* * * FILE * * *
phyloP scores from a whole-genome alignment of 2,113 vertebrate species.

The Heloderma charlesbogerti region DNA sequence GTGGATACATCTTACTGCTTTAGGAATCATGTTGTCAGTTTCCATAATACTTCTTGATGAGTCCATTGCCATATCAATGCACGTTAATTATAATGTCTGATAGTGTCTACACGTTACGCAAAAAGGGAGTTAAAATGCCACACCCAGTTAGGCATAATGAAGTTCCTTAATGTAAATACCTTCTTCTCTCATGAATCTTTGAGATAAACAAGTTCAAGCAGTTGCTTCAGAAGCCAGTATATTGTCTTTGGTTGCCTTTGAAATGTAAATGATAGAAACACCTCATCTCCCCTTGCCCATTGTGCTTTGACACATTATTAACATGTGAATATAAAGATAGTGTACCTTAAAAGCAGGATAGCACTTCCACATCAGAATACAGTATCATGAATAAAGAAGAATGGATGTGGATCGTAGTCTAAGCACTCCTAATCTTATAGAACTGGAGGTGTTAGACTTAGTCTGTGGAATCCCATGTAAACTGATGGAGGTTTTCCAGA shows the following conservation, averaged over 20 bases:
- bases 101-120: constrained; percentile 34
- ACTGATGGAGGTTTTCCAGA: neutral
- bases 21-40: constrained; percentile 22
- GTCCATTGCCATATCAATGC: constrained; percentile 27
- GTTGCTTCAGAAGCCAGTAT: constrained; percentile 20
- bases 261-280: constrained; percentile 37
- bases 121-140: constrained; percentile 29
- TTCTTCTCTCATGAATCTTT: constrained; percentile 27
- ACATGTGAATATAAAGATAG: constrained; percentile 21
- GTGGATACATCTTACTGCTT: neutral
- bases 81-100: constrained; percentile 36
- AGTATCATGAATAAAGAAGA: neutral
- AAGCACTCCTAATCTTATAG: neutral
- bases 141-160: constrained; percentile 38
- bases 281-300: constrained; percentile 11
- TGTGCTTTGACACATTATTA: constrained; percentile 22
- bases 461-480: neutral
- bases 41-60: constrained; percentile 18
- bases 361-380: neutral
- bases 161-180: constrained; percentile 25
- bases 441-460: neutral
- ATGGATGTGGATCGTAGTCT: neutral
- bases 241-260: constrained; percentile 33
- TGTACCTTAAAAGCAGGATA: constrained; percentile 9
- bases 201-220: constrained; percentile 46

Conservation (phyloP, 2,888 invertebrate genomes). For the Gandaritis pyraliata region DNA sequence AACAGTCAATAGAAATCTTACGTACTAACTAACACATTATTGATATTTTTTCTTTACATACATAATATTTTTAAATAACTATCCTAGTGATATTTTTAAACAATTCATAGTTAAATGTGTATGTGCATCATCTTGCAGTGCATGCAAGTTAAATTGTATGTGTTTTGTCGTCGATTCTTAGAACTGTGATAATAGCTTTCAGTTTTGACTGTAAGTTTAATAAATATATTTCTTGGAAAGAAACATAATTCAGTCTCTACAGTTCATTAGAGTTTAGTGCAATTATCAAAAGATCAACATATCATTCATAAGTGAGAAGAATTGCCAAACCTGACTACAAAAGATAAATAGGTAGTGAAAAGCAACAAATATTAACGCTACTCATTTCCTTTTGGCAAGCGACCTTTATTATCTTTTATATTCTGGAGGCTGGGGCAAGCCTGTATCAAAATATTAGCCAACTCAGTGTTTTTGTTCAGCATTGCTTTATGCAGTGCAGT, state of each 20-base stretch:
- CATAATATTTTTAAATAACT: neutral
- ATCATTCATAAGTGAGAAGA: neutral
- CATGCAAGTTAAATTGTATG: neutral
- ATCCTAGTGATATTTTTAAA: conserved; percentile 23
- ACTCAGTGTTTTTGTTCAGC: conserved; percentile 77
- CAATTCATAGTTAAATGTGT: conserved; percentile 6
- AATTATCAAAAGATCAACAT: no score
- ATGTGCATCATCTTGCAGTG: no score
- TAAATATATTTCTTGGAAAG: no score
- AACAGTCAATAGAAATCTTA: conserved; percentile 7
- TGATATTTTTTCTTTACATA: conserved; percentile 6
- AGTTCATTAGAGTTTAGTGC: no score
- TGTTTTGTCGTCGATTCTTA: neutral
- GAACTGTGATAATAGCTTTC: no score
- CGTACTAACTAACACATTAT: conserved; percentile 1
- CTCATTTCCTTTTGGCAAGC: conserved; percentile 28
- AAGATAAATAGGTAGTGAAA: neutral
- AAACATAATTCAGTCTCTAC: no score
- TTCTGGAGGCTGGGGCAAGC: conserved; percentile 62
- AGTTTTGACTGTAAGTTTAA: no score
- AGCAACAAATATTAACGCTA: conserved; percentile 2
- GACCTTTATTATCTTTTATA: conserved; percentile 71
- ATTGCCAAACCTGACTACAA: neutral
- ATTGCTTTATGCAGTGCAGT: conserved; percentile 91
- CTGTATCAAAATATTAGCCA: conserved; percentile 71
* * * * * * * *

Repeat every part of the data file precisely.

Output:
phyloP scores from a whole-genome alignment of 2,113 vertebrate species.

The Heloderma charlesbogerti region DNA sequence GTGGATACATCTTACTGCTTTAGGAATCATGTTGTCAGTTTCCATAATACTTCTTGATGAGTCCATTGCCATATCAATGCACGTTAATTATAATGTCTGATAGTGTCTACACGTTACGCAAAAAGGGAGTTAAAATGCCACACCCAGTTAGGCATAATGAAGTTCCTTAATGTAAATACCTTCTTCTCTCATGAATCTTTGAGATAAACAAGTTCAAGCAGTTGCTTCAGAAGCCAGTATATTGTCTTTGGTTGCCTTTGAAATGTAAATGATAGAAACACCTCATCTCCCCTTGCCCATTGTGCTTTGACACATTATTAACATGTGAATATAAAGATAGTGTACCTTAAAAGCAGGATAGCACTTCCACATCAGAATACAGTATCATGAATAAAGAAGAATGGATGTGGATCGTAGTCTAAGCACTCCTAATCTTATAGAACTGGAGGTGTTAGACTTAGTCTGTGGAATCCCATGTAAACTGATGGAGGTTTTCCAGA shows the following conservation, averaged over 20 bases:
- bases 101-120: constrained; percentile 34
- ACTGATGGAGGTTTTCCAGA: neutral
- bases 21-40: constrained; percentile 22
- GTCCATTGCCATATCAATGC: constrained; percentile 27
- GTTGCTTCAGAAGCCAGTAT: constrained; percentile 20
- bases 261-280: constrained; percentile 37
- bases 121-140: constrained; percentile 29
- TTCTTCTCTCATGAATCTTT: constrained; percentile 27
- ACATGTGAATATAAAGATAG: constrained; percentile 21
- GTGGATACATCTTACTGCTT: neutral
- bases 81-100: constrained; percentile 36
- AGTATCATGAATAAAGAAGA: neutral
- AAGCACTCCTAATCTTATAG: neutral
- bases 141-160: constrained; percentile 38
- bases 281-300: constrained; percentile 11
- TGTGCTTTGACACATTATTA: constrained; percentile 22
- bases 461-480: neutral
- bases 41-60: constrained; percentile 18
- bases 361-380: neutral
- bases 161-180: constrained; percentile 25
- bases 441-460: neutral
- ATGGATGTGGATCGTAGTCT: neutral
- bases 241-260: constrained; percentile 33
- TGTACCTTAAAAGCAGGATA: constrained; percentile 9
- bases 201-220: constrained; percentile 46

Conservation (phyloP, 2,888 invertebrate genomes). For the Gandaritis pyraliata region DNA sequence AACAGTCAATAGAAATCTTACGTACTAACTAACACATTATTGATATTTTTTCTTTACATACATAATATTTTTAAATAACTATCCTAGTGATATTTTTAAACAATTCATAGTTAAATGTGTATGTGCATCATCTTGCAGTGCATGCAAGTTAAATTGTATGTGTTTTGTCGTCGATTCTTAGAACTGTGATAATAGCTTTCAGTTTTGACTGTAAGTTTAATAAATATATTTCTTGGAAAGAAACATAATTCAGTCTCTACAGTTCATTAGAGTTTAGTGCAATTATCAAAAGATCAACATATCATTCATAAGTGAGAAGAATTGCCAAACCTGACTACAAAAGATAAATAGGTAGTGAAAAGCAACAAATATTAACGCTACTCATTTCCTTTTGGCAAGCGACCTTTATTATCTTTTATATTCTGGAGGCTGGGGCAAGCCTGTATCAAAATATTAGCCAACTCAGTGTTTTTGTTCAGCATTGCTTTATGCAGTGCAGT, state of each 20-base stretch:
- CATAATATTTTTAAATAACT: neutral
- ATCATTCATAAGTGAGAAGA: neutral
- CATGCAAGTTAAATTGTATG: neutral
- ATCCTAGTGATATTTTTAAA: conserved; percentile 23
- ACTCAGTGTTTTTGTTCAGC: conserved; percentile 77
- CAATTCATAGTTAAATGTGT: conserved; percentile 6
- AATTATCAAAAGATCAACAT: no score
- ATGTGCATCATCTTGCAGTG: no score
- TAAATATATTTCTTGGAAAG: no score
- AACAGTCAATAGAAATCTTA: conserved; percentile 7
- TGATATTTTTTCTTTACATA: conserved; percentile 6
- AGTTCATTAGAGTTTAGTGC: no score
- TGTTTTGTCGTCGATTCTTA: neutral
- GAACTGTGATAATAGCTTTC: no score
- CGTACTAACTAACACATTAT: conserved; percentile 1
- CTCATTTCCTTTTGGCAAGC: conserved; percentile 28
- AAGATAAATAGGTAGTGAAA: neutral
- AAACATAATTCAGTCTCTAC: no score
- TTCTGGAGGCTGGGGCAAGC: conserved; percentile 62
- AGTTTTGACTGTAAGTTTAA: no score
- AGCAACAAATATTAACGCTA: conserved; percentile 2
- GACCTTTATTATCTTTTATA: conserved; percentile 71
- ATTGCCAAACCTGACTACAA: neutral
- ATTGCTTTATGCAGTGCAGT: conserved; percentile 91
- CTGTATCAAAATATTAGCCA: conserved; percentile 71